17 Winter Garden Activities That Will Keep Your Green Thumb Busy Until Spring

Keep active over the winter months with these tasks that will benefit your garden once spring arrives.

With its short days and colder temperatures, winter might not offer much for the gardening enthusiast to get excited about. Especially in frigid northern states, how can the avid gardener keep busy when they can't get their hands dirty, so to speak, because the soil is frozen solid?

While those who love to garden might not be able to dig into the ground and work the soil in winter, there are some things that a gardener can do to keep themselves busy until springtime rolls around. "Regardless of the season, true gardening enthusiasts find a way to keep their green thumbs active and continue nurturing their love for plants," says Mike Millerson, founder of Survive Nature. "Winter might seem like it puts a hold on gardening activities, but the frosty months can be as productive as any other season when utilized beneficially."

<p>Vesna Armstrong / Getty</p>

Vesna Armstrong / Getty

Related: Winter Garden Prep Keeps Your Landscape Healthy Throughout the Season—Here's How to Do It

Plan for the Upcoming Growing Season

First things first: Winter offers a time to slow down and plan out your garden for the next growing period. "One of my favorite activities is planning for the upcoming growing season," says Lindsey Hyland, gardening expert and the founder of Urban Organic Yield. "This involves selecting seeds, plotting out where plants should go, and researching new plant varieties or gardening techniques."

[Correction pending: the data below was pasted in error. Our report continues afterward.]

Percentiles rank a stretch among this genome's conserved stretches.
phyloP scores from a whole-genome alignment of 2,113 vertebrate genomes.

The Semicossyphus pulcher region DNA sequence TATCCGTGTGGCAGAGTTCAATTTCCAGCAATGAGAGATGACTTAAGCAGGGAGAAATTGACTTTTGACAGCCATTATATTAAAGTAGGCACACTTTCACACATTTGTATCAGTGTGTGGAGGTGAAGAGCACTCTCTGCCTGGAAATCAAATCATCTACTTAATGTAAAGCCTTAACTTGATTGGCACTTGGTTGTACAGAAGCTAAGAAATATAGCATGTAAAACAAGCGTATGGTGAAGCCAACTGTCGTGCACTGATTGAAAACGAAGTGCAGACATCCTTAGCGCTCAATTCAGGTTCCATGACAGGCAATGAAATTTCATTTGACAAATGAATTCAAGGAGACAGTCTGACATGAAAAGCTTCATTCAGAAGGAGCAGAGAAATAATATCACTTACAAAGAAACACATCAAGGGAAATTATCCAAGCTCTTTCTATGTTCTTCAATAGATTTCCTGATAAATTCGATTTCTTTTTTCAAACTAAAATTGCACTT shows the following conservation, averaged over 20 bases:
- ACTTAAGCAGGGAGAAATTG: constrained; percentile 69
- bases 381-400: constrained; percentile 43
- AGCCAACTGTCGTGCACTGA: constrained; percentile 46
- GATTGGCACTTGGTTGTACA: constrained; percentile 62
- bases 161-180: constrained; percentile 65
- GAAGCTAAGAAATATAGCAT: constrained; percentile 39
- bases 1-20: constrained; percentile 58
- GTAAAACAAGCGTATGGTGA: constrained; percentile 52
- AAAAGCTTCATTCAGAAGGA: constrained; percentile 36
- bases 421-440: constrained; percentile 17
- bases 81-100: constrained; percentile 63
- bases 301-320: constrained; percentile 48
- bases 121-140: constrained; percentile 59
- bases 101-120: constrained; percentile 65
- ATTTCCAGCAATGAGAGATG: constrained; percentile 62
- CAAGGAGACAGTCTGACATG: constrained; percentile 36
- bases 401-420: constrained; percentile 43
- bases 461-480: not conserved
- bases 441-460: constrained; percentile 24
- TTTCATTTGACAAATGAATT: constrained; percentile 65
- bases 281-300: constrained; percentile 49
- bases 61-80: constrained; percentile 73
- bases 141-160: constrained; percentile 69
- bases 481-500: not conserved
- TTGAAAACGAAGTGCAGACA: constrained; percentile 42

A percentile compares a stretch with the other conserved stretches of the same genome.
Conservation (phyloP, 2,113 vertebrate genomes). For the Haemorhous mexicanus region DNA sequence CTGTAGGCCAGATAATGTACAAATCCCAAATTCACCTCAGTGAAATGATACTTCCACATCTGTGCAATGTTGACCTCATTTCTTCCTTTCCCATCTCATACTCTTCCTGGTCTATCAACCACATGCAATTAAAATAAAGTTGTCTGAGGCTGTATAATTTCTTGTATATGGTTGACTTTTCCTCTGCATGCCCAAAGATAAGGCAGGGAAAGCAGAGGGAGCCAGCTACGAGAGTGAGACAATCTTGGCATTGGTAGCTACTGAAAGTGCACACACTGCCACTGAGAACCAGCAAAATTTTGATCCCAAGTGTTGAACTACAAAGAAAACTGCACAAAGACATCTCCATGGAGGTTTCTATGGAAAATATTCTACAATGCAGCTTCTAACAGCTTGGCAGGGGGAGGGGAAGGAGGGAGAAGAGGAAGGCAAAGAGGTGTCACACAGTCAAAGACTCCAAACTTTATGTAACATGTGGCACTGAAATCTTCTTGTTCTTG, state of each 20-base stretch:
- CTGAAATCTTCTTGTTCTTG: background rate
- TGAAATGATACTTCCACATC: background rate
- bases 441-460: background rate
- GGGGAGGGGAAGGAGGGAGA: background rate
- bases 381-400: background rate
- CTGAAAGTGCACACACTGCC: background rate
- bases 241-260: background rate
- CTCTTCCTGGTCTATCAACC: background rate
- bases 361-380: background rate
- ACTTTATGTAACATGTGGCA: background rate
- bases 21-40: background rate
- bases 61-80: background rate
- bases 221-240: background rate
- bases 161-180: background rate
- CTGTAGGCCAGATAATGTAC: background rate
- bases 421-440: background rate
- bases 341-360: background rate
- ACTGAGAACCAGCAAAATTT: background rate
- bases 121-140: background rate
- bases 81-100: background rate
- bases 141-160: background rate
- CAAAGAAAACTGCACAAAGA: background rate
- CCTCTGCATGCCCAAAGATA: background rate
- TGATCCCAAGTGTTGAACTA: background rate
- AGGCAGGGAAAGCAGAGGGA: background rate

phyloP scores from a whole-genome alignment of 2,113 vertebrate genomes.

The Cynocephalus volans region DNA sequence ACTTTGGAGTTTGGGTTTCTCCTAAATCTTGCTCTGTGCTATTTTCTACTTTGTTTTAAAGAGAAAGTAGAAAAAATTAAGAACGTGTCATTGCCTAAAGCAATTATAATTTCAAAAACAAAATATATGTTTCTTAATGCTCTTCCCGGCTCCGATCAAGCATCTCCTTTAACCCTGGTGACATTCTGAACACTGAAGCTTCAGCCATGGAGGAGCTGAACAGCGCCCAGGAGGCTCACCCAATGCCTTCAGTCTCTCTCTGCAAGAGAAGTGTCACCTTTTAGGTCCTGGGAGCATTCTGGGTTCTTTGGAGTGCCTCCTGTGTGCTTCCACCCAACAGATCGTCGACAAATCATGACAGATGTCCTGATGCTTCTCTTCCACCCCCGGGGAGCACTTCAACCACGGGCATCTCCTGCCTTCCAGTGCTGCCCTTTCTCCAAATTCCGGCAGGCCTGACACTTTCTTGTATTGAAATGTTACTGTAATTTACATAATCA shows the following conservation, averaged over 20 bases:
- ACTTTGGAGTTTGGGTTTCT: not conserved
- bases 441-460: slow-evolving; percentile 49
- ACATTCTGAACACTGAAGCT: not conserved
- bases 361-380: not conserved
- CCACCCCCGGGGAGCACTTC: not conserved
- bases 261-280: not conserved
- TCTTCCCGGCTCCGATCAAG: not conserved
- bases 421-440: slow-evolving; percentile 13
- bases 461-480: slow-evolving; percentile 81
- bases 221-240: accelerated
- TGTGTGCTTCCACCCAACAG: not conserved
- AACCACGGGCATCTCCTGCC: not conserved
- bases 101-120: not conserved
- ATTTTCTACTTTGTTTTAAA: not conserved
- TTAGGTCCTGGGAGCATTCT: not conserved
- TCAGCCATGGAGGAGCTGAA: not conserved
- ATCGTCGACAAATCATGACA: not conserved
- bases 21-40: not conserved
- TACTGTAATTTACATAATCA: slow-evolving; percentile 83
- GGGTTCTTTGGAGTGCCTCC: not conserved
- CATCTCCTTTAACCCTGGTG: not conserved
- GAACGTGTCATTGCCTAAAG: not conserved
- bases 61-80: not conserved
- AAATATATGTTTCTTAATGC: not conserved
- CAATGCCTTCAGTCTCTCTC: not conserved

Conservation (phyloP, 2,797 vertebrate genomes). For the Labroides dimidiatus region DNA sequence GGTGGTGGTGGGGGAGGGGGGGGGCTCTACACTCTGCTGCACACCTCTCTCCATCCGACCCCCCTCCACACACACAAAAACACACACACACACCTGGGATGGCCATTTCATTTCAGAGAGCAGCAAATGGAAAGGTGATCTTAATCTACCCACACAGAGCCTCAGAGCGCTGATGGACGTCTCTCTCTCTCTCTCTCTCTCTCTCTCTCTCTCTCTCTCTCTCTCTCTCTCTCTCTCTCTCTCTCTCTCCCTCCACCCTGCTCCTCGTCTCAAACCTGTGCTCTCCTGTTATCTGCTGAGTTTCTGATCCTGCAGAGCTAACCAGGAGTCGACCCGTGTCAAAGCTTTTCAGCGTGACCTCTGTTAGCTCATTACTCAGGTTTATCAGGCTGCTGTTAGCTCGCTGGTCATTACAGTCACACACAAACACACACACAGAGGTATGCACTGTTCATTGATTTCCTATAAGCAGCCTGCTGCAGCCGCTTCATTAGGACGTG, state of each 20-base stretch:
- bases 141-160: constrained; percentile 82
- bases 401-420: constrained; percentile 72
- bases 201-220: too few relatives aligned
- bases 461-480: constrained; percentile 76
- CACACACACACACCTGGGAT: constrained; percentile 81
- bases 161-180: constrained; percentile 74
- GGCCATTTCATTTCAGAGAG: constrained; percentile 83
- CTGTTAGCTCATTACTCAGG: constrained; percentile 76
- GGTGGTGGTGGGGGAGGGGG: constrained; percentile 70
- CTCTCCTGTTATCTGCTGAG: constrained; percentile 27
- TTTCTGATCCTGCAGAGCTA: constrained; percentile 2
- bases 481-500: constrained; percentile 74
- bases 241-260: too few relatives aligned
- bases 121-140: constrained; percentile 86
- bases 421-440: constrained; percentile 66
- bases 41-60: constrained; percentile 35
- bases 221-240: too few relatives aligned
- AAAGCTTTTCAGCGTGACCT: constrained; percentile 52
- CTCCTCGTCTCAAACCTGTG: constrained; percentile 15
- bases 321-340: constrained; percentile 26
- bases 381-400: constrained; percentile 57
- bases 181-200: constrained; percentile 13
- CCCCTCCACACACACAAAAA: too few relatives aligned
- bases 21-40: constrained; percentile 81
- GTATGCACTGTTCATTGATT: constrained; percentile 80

Order Seeds and Bulbs

<p>Westend61 / Getty</p>

Westend61 / Getty

While you're putting together your spring season plans, include ordering new seeds and bulbs in that list. "Winter is a great time to order seeds and bulbs for the spring," says Juan Palacio, CEO of BloomsyBox. "Some plants, like certain types of garlic, should be planted in the late fall to early winter."

Sharpen Your Gardening Tools and Upgrade Equipment

Prep your gardening tools during the colder months so they're ready to go when you need them come spring. "This is the perfect time to sharpen mower blades, shears, and other cutting tools so they're ready to go when the growing season starts," says Bryan Clayton, CEO and co-founder of GreenPal. "If your budget allows, winter is also a great time to purchase new hand tools or repair and replace old equipment. This way, you're not scrambling when it's time to start planting."

Start a Seed Journal

Start cataloging your current seeds and any new ones you order. "Keeping a seed journal is a great way to monitor your planting progress," Millerson says. "Winter is an apt time to start one, cataloging seeds and noting their growing requirements and germination periods. It helps plan for the spring planting and makes the process more organized."

Begin an Indoor Herb Garden

You might not be able to get outside and plant, but you can certainly do it inside with an indoor herb garden. "Herbs like basil, thyme, rosemary, and parsley can thrive indoors with proper light and care, says Millerson. "Always remember that they need a spot which receives at least 6 hours of sunlight. Providing them with nutrient-rich soil and adequate water will ensure their good growth and keep your kitchen richly supplied with fresh herbs throughout the winter."

Take a Gardening Workshop

It might seem counterintuitive, but you can definitely find gardening workshops that happen in the midst of winter to hone your existing skills and learn new ones. "Many farms (mine included) host winter workshops to teach the sowing tips and tricks we use ourselves," says Meredith McGraw Bishop, founder of Bloom and Bounty. "My most loved workshop is the soil-blocking workshop, which teaches everyone how to grow 160 plants indoors on something the size of a cafeteria tray."

Add Fallen Leaves to Garden Beds